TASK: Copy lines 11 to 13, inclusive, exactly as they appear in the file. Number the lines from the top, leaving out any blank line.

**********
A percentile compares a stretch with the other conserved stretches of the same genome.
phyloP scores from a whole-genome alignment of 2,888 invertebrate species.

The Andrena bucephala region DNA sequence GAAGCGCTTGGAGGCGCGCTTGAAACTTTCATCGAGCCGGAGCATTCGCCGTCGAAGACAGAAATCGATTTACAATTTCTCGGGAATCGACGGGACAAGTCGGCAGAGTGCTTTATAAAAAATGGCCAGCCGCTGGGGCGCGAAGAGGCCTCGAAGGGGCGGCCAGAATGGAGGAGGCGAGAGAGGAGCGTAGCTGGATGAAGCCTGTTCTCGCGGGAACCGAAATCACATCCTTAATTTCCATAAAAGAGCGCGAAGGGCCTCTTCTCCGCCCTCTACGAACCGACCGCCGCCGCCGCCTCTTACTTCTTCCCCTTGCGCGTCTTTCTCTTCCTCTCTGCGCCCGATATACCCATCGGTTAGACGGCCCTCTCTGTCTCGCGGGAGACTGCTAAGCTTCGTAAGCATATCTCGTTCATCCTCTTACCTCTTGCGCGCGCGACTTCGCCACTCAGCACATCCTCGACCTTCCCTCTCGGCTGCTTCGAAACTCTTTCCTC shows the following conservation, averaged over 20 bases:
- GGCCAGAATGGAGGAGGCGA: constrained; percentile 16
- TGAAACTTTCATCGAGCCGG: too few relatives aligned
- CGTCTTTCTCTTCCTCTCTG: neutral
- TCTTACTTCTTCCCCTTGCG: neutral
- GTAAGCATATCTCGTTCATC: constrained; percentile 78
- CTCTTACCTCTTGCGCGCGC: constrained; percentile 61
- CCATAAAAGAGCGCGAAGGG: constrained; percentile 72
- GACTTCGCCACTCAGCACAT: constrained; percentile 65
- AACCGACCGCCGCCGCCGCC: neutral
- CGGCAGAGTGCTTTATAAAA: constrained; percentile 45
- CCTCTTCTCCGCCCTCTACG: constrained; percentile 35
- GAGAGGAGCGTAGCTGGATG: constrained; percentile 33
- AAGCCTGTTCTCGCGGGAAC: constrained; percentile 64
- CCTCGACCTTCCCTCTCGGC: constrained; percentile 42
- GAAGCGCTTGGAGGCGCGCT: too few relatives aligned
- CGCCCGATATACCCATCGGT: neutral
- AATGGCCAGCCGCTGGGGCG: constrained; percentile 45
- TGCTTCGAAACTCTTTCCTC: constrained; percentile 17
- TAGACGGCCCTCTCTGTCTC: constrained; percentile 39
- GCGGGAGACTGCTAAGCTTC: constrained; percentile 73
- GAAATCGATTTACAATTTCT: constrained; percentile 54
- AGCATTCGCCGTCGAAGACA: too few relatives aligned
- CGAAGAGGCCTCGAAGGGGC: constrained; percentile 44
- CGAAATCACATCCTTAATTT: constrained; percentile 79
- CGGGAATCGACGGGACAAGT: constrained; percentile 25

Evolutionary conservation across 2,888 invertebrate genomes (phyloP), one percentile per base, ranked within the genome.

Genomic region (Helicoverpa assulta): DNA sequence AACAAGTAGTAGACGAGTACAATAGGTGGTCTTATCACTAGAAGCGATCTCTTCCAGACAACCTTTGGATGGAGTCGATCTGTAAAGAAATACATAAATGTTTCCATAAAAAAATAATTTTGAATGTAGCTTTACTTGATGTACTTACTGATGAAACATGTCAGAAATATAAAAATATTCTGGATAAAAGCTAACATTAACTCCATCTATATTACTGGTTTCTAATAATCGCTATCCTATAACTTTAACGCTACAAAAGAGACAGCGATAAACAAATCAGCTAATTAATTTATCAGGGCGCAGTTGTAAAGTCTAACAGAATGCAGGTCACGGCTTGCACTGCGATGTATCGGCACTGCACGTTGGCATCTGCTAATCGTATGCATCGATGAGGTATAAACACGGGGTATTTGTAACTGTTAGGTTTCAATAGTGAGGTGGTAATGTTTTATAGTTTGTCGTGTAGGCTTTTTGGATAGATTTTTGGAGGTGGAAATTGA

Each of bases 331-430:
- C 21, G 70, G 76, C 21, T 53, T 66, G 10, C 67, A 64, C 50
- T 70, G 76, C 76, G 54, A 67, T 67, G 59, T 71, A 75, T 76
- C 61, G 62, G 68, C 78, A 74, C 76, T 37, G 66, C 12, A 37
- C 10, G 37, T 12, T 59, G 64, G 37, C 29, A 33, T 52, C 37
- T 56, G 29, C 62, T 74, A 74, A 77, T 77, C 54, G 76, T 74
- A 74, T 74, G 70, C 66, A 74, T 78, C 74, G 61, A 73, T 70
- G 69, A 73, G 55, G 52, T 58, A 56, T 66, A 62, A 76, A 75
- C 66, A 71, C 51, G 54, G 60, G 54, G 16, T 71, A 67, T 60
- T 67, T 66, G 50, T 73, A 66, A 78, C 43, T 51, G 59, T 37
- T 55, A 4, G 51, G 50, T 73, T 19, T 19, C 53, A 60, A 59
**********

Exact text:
- GACTTCGCCACTCAGCACAT: constrained; percentile 65
- AACCGACCGCCGCCGCCGCC: neutral
- CGGCAGAGTGCTTTATAAAA: constrained; percentile 45